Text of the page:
Wednesday, February 17, 2016

Sir Francis Dashwood and the Hellfire Club

West Wycombe Park, Buckinghamshire
If you find yourself in Buckinghamshire, you might enjoy stopping in the little village of West Wycombe.

It is very nearly as pretty as dear old Lacock, although the road to Oxford goes right through it and the odd oversized lorry rather spoils the effect of the several Tudor cottages and coaching inns.

West Wycombe Park is open in the summer months and you can admire this gorgeous residence, exquisite inside and out, set to advantage by the side of the lake.


Dashwood Mausoleum and St Lawrence Church
You will not fail to notice that, high up on the opposite hill, there is a rather grandiose structure that dominates the landscape.

It is the Dashwood Mausoleum, crowned by the tower of St Lawrence’s Church.

They were both commissioned in the late 1740s by the then owner of West Wycombe Park, Sir Francis Dashwood.




Sir Francis Dashwood

By everybody’s standards, Sir Francis was not a religious man and even the building of this church was dismissed by his contemporaries as for show rather than prayer. Indeed, why else build a church at the top of a hill, when the entire congregation lives at the bottom?

As the story goes, during his visits to Italy on his Grand Tours, Sir Francis had developed a profound antipathy for the Roman Catholic Church. This was later shown in a variety of ways, not least in having himself painted as a Franciscan monk in irreverent parodies of Renaissance art. 


In one of those paintings, the deity ‘San Francisco di Wycombo’ worships is Venus, and the book he reverently peruses is not the Bible, but a copy of an erotic novel, while the profile of Dashwood’s friend and partner in mischief, Lord Sandwich, peers from the halo.

Sir Francis Dashwood and the Earl of Sandwich were members of the notorious club that began by meeting at the George and Dragon inn as the Order of the Knights of St Francis, then at Medmenham Abbey where they became the Friars of Medmenham, and lastly in the caves dug under the hill crowned by the Dashwood Mausoleum, known to this day as the Hellfire Caves.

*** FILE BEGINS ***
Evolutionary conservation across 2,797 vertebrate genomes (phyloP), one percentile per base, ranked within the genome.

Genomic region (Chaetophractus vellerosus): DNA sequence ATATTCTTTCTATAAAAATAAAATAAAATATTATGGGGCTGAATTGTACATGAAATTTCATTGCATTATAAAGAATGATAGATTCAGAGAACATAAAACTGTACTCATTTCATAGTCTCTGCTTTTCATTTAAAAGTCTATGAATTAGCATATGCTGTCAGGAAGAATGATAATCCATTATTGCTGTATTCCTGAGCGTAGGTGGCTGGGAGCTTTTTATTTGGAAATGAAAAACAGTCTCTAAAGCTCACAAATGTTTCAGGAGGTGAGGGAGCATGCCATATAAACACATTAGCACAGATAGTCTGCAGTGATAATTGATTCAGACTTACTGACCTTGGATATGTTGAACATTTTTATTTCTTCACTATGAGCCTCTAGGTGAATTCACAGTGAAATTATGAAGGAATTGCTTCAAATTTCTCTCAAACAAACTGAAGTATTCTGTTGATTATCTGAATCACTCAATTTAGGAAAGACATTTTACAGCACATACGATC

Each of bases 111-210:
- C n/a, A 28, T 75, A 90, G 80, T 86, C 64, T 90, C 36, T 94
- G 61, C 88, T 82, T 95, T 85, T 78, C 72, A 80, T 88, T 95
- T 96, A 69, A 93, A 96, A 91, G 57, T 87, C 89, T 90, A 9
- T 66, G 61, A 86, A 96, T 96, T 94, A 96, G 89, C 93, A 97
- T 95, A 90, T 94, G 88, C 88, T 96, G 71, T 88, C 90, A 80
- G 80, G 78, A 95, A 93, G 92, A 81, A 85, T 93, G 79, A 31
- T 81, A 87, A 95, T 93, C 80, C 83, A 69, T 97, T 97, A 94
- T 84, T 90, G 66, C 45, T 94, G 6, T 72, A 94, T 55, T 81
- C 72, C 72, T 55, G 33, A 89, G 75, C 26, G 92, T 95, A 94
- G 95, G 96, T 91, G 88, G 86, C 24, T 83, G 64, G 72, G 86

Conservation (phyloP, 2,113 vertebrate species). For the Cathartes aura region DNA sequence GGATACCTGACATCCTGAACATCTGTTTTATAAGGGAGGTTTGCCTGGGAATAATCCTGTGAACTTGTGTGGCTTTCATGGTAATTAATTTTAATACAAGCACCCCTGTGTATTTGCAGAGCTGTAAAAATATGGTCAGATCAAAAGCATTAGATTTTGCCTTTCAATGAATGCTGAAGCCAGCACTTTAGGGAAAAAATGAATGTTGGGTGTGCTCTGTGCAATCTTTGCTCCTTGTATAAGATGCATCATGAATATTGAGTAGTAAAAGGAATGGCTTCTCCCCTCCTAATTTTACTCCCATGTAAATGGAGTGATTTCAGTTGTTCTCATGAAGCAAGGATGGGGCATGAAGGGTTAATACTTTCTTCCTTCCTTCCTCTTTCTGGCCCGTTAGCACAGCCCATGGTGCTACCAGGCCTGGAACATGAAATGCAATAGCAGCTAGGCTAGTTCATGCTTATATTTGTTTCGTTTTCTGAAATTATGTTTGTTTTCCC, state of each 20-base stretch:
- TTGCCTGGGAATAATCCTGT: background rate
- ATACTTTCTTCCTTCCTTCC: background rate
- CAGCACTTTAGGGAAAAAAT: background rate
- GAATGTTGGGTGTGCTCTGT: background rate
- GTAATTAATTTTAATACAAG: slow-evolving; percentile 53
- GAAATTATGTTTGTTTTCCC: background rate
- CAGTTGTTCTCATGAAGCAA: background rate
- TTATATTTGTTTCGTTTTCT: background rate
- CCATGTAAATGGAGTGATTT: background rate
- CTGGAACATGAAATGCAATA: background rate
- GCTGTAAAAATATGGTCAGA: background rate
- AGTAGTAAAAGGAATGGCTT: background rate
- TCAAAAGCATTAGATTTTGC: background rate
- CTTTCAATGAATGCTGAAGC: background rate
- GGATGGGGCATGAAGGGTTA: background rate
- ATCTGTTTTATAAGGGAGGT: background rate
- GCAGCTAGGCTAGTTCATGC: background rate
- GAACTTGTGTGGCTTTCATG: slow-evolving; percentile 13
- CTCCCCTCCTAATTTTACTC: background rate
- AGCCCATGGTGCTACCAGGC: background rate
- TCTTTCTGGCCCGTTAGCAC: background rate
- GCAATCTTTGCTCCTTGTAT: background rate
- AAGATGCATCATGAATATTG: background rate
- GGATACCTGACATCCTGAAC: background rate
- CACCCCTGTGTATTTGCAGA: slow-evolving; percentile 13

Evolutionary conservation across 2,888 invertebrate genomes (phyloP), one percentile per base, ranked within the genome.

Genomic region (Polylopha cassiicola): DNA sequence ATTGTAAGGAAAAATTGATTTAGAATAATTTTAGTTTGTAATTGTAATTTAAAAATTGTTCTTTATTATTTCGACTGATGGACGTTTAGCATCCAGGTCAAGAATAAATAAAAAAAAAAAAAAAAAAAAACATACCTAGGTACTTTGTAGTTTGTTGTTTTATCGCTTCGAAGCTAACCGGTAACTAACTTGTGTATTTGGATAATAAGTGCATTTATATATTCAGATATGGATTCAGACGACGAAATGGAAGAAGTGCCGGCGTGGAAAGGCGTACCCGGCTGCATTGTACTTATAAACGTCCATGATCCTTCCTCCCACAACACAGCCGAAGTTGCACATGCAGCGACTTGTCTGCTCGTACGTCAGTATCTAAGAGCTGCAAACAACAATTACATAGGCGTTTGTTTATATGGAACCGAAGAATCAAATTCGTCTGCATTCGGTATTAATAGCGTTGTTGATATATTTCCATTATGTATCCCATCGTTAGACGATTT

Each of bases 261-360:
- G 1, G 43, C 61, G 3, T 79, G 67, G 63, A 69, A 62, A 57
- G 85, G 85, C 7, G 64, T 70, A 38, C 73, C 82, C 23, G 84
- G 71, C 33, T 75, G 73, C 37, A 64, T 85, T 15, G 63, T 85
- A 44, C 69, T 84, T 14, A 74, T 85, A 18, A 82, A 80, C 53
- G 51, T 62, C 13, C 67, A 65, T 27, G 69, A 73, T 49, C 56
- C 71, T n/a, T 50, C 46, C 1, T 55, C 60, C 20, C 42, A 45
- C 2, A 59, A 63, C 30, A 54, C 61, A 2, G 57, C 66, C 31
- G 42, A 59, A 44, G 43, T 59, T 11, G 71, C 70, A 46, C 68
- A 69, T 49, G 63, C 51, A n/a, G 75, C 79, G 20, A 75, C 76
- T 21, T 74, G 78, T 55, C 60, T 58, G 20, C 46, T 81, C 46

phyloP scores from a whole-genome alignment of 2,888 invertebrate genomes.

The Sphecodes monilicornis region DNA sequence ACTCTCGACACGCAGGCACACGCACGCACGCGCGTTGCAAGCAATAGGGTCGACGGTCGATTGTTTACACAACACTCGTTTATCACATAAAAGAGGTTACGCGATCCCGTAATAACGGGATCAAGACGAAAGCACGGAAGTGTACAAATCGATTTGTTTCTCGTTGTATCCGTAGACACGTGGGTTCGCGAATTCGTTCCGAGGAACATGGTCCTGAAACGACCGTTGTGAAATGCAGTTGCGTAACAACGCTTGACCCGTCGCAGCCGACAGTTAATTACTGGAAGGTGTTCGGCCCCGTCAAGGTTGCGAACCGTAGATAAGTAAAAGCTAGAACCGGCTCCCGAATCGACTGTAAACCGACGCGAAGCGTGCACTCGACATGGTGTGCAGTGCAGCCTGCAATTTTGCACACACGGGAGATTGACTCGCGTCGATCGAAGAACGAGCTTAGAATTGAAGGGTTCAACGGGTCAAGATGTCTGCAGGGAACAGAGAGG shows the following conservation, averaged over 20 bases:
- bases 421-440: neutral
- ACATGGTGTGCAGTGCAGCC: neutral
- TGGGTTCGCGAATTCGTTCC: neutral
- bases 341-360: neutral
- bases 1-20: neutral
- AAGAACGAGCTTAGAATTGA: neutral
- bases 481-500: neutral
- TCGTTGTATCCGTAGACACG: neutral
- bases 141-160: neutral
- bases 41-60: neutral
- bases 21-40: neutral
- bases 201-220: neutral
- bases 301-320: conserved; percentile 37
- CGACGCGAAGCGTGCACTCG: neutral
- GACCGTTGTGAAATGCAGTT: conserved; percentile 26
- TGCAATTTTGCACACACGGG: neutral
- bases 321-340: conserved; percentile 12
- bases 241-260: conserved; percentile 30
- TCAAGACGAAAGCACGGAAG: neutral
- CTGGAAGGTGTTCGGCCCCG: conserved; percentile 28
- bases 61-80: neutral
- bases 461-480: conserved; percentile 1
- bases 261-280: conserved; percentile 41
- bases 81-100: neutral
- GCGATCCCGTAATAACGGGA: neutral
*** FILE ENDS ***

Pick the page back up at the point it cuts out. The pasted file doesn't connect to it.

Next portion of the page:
The Hellfire Caves are a network of man-made caverns excavated by the local villagers who were employed to mine chalk and flint. The chalk was used to build the road between West Wycombe and High Wycombe, and also the church, the Mausoleum and some of the houses in the village.

Hellfire Caves Entrance
The caves were used as a meeting place for Sir Francis Dashwood’s gathering of ‘friars’, by then renamed the Hellfire Club. Its members included various important XVIII century figures such as William Hogarth, John Wilkes, Thomas Potter and John Montagu, 4th Earl of Sandwich. Though not believed to have been a member, Benjamin Franklin was a close friend of Dashwood’s who visited the caves on more than one occasion.

Two of those notable personages are immortalised in the names chosen for some of the chambers. The route through the caves progresses from the Entrance Hall to the Steward’s Chamber and Whitehead’s Cave, then passes through Lord Sandwich’s Circle, Franklin’s Cave , the Banqueting Hall, the Triangle, the Miner’s Cave and finally, across a subterranean river named the Styx, into the Inner Temple, where the meetings of the Hellfire Club were held.

According to Horace Walpole, the members’ practice was “rigorously pagan. Bacchus and Venus were the deities to whom they almost publicly sacrificed; and the nymphs and the hogsheads that were laid in against the festivals of this new church sufficiently informed the neighbourhood of the complexion of those hermits.”

Meetings occurred twice a month, with a gathering of all members for a fortnight or so in June or September, and rumours of black magic, satanic rituals and orgies circulated in the area and beyond. Nevertheless, it would appear that the majority of the participants were merely interested in drinking, singing bawdy songs and meeting in privacy with their mistresses, while a handful of others, which included Sir Francis himself, were genuinely interested in the revival of some ancient ‘pagan’ cults.

A satirical engraving of John Wilkes
There is a very entertaining story about a practical joke played on Lord Sandwich at one of the meetings of the club. John Wilkes, the notorious radical, contrived to bring a baboon to the proceedings, dressed the animal in ‘phantastic garb’, kept him secreted away, and eventually released him at a chosen moment without being noticed, by means of an elaborate contraption. Finally freed from his place of confinement, the baboon leapt on Lord Sandwich’s shoulders. Shocked by the sudden appearance of the shrieking creature, his lordship was gripped by the fear that it was the very Devil whom they had been invoking, come to carry him away. The harder he tried to shake the baboon off, the tighter it clung, while Sandwich cried: “Spare me gracious Devil! Spare a wretch who never was sincerely your servant. I sinned only from vanity of being in the fashion. Thou knowest I never have been half so wicked as I pretended, never have been able to commit the thousandth part of the vices which I have boasted of. Leave me therefore and go to those who are more truly devoted to your service. I am but half a sinner!”